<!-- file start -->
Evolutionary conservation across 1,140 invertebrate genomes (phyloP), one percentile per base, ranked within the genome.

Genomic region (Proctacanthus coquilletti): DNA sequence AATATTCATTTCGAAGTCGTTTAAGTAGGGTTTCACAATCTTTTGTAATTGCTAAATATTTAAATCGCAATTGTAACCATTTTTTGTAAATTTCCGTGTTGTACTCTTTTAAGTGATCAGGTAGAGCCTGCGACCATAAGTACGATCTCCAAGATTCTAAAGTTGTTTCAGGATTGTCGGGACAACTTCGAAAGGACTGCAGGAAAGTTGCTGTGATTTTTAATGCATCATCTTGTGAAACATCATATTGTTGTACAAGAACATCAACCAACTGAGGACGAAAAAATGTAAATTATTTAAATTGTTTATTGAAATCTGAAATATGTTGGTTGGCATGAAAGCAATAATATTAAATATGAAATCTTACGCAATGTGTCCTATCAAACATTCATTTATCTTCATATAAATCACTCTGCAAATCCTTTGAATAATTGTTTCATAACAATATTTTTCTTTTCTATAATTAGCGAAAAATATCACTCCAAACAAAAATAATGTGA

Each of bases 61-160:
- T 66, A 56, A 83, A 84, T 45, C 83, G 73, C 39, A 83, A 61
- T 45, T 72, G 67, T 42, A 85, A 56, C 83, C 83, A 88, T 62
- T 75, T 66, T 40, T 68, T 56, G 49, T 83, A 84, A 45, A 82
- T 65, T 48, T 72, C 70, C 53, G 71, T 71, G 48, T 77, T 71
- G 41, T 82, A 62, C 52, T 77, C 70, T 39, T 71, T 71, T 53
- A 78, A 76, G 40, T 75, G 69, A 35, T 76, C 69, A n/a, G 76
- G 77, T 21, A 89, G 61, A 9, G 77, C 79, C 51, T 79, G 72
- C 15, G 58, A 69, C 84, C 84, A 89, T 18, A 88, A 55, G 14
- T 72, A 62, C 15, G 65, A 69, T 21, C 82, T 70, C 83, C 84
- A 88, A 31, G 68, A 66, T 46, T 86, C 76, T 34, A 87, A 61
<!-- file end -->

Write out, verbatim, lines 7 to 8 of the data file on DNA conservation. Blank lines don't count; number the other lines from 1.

- T 65, T 48, T 72, C 70, C 53, G 71, T 71, G 48, T 77, T 71
- G 41, T 82, A 62, C 52, T 77, C 70, T 39, T 71, T 71, T 53